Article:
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Sinn Féin MLA Sue Ramsey said suicide prevention has to be a priority right across the Executive.

The West Belfast MLA and Chair of the Health Committee was speaking after putting forward a motion to the Assembly from the Health Committee calling on the Executive to prioritise suicide prevention strategies.

Sue Ramsey, who also had a meeting with the Deputy First Minister Martin McGuinness along with representatives of PIPs and the Niamh Louise Foundation this morning regarding suicide prevention said:

“The fact that suicide is one of the biggest killers in our community is clear with around 300 people taking their own lives each year, making it something that we urgently need to address.

“The overall suicide rate here has more than doubled in the past 30 years and we need a joined up approach and commitment across all government departments to tackle suicide.

“We need to promote good mental health within our schools to give our children the coping skills to deal with life’s problems and supporting those who need help in times of crisis.” CRÍOCH/END

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“There is a need for a full investigation into reports that former head of Cumann na bhFiann, Dónall Ó Lubhlaí, sexually assaulted youths under his care and state support must be provided for any victims who suffered as a result of this,” according to Senator Trevor Ó Clochartaigh.

“These very serious allegations that have been made in the last number of days, that Ó Lubhlaí, who died a couple of weeks ago, had been systematically abusing a number of individuals and assaulted numerous other youths, are frightening to say the least.

“This is a man who was revered as a pioneer in Irish language and education spheres, was held in very high esteem by people in positions of power in political life, the public and civil service, the church and the community. It is alleged that he abused his position of power to target vulnerable youths to sexually assault them.
“It isn’t known yet how many men may be affected, but new victims are coming forward since the story made news headlines in the last week,” according to the Sinn Féin senator.

“There was to have been a court case at the beginning of the last decade regarding these abuses, but this apparently was thrown out because evidence that had been given to An Gárda Síochána was lost.”

“It is imperative therefore that the Minister for Justice, Equality and Defence hold an inquiry into this case to clarify whether the gardaí were remiss in their responsibilities – and whether any other state body that had responsibility for child protection was remiss in their duties also, as well as any state agencies which funded the organisations which Ó Lubhlaí was involved with at the time,” according to the Galway West senator.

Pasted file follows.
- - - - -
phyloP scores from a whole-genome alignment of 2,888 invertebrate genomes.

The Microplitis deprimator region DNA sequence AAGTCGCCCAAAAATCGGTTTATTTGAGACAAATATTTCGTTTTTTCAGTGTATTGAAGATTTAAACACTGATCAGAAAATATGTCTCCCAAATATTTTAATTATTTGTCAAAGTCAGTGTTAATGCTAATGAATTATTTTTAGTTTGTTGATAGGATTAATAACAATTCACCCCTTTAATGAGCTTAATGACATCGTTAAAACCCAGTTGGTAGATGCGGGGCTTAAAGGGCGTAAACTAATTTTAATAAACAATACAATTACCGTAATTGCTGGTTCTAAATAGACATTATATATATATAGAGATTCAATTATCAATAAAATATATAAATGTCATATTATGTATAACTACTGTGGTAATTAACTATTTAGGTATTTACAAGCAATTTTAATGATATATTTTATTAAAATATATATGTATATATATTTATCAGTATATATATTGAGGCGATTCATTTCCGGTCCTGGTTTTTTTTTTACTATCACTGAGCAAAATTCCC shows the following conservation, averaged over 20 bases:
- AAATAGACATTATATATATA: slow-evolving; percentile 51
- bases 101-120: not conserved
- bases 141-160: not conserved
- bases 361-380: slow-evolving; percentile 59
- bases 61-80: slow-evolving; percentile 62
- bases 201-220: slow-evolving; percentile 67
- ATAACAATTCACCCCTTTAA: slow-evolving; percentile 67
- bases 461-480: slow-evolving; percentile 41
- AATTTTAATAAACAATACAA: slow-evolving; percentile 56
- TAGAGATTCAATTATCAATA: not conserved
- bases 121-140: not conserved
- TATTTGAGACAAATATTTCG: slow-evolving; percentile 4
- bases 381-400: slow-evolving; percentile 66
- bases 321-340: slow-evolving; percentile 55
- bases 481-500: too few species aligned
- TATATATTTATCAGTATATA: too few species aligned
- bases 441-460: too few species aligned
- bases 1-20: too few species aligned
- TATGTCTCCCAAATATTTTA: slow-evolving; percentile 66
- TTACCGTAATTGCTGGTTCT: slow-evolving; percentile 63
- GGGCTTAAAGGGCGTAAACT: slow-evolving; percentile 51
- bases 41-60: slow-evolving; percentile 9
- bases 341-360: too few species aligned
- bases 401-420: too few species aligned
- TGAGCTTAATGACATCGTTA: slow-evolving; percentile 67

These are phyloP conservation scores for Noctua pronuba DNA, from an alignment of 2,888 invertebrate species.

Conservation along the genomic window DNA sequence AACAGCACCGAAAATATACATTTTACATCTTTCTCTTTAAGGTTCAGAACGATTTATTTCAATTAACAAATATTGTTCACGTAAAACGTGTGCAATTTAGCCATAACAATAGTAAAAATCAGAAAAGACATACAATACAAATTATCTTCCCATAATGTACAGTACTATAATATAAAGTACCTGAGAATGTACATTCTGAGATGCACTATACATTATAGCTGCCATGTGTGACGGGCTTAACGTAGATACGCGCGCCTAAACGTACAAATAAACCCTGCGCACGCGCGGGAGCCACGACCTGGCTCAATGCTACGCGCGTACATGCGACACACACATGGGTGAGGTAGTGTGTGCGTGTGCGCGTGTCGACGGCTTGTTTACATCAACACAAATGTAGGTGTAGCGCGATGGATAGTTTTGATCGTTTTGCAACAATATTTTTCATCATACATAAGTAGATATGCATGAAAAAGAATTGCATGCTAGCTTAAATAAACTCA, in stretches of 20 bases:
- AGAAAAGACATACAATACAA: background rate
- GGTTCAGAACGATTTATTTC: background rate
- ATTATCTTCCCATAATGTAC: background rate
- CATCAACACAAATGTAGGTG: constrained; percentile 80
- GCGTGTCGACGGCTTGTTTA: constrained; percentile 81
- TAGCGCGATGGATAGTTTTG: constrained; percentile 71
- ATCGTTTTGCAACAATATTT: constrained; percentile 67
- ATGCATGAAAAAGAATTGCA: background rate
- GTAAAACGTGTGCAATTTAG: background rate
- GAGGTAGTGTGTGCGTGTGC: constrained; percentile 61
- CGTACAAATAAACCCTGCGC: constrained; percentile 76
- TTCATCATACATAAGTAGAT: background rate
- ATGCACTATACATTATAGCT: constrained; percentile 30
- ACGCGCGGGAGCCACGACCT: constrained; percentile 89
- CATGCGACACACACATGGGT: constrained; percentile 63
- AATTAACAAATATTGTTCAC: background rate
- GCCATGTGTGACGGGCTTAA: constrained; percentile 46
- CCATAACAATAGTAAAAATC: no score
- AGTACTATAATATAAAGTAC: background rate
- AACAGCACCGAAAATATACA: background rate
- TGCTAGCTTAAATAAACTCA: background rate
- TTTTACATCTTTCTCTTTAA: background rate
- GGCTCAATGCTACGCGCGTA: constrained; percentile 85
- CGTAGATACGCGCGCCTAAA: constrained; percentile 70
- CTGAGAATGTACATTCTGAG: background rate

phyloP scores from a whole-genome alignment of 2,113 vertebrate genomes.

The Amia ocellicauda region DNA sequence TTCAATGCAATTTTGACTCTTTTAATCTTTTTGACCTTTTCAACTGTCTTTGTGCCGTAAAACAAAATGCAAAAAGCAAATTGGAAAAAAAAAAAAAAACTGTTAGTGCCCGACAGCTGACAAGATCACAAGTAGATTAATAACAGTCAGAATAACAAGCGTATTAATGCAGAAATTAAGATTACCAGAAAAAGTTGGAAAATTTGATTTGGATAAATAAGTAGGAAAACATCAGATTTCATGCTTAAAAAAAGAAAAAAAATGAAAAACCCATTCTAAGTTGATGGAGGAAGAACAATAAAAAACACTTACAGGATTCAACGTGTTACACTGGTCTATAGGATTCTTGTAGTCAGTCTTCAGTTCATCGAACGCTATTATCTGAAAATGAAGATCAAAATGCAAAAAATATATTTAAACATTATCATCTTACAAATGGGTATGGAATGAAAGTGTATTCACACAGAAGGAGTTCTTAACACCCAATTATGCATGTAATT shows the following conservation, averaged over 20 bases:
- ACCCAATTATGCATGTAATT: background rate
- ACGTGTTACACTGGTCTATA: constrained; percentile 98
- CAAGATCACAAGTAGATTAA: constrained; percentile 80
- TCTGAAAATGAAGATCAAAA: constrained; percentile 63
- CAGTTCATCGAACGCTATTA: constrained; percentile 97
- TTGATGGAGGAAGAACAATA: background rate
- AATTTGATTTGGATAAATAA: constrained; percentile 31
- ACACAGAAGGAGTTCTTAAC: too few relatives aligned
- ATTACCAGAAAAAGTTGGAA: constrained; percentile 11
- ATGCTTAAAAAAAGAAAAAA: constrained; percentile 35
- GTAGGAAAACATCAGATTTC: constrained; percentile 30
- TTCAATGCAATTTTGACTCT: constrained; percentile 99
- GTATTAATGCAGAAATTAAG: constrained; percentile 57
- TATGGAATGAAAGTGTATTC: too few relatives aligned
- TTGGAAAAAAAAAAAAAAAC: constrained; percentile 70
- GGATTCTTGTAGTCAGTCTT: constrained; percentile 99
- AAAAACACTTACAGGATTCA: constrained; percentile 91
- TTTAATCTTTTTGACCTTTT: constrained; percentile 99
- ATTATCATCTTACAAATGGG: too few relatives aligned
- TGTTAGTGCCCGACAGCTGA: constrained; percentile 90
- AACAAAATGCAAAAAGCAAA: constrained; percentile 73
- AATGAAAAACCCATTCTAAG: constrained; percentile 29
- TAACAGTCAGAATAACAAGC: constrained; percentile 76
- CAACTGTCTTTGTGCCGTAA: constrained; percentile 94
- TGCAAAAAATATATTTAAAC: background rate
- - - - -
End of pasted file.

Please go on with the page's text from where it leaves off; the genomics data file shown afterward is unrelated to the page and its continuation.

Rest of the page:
“It is essential that any victims who come forward be given every support necessary, that they be encouraged to give evidence, as well as being provided with counselling and health services to help them deal with the fallout of the abuses they endured.

“It takes incredible courage for abuse victims to go public and the State has a responsibility to support anyone who reports such behaviour. It is also essential that the details of abuse by Ó Lubhlaí be brought to light, why it may have continued without being stopped, if anyone else in a position of responsibility was aware of what was happening and if the State was in any way remiss in its duty of care regarding the protection of young people from abuse by people in roles of authority as is alleged in this situation,” according to Trevor Ó Clochartaigh.
ENDS
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Teastaíonn fiosrúchán faoi chás Uí Lubhlaí – Ó Clochartaigh

‘Tá gá le fiosrúchán maidir leis na tuairiscí go ndearna Iar-cheannasaí Chumann na bhFiann, Dónall Ó Lubhlaí, ionsaithe gnéis ar chuid mhaith ógánaithe a bhí faoina chúram agus tá gá le tacaíocht d’aon duine a d’fhulaing mar thoradh ar seo’, dar leis an Seanadóir Trevor Ó Clochartaigh.

‘Bhí na líomhaintí sna meáin le seachtain anuas go ndearna Ó Lubhlaí, a bhásaigh le cúpla seachtain, ionsaithe leanúnacha ar dhaoine áirithe agus mí-úsáid ar líon mhór fir óga eile, scanrúil amach is amach. Is fear é seo a raibh stádas tugtha dó mar cheannródaí ó thaobh cur chun cinn na Gaeilge agus an Oideachais di. Gur féar é a raibh an-urraim dó ag daoine móra le rá sa pholaitíocht, sa státchóras, san eaglais agus sa bpobal. Tá sé curtha ina leith gur bhain sé mí-úsáid as an gcumhacht agus an ról a bhí aige le deis a fháil ar dhaoine óga leochaileacha chun ionsaithe a dhéanamh orthu. Ní fios cé mhéad duine a bhí i gceist go fóill, ach tá íospartaigh nua ag teacht chun cinn ó bhris an scéal sna meáin le laethanta beaga anuas’, a deir Seanadóir Shinn Féin.

‘Bhí cás le cur ós cómhair na gcúirteanna faoi seo ag tús na mílaoise, ach thit sé óna chéile de réir tuairiscí, mar go ndeachaigh fianaise a bhí ag an Gárda Síochána amú’.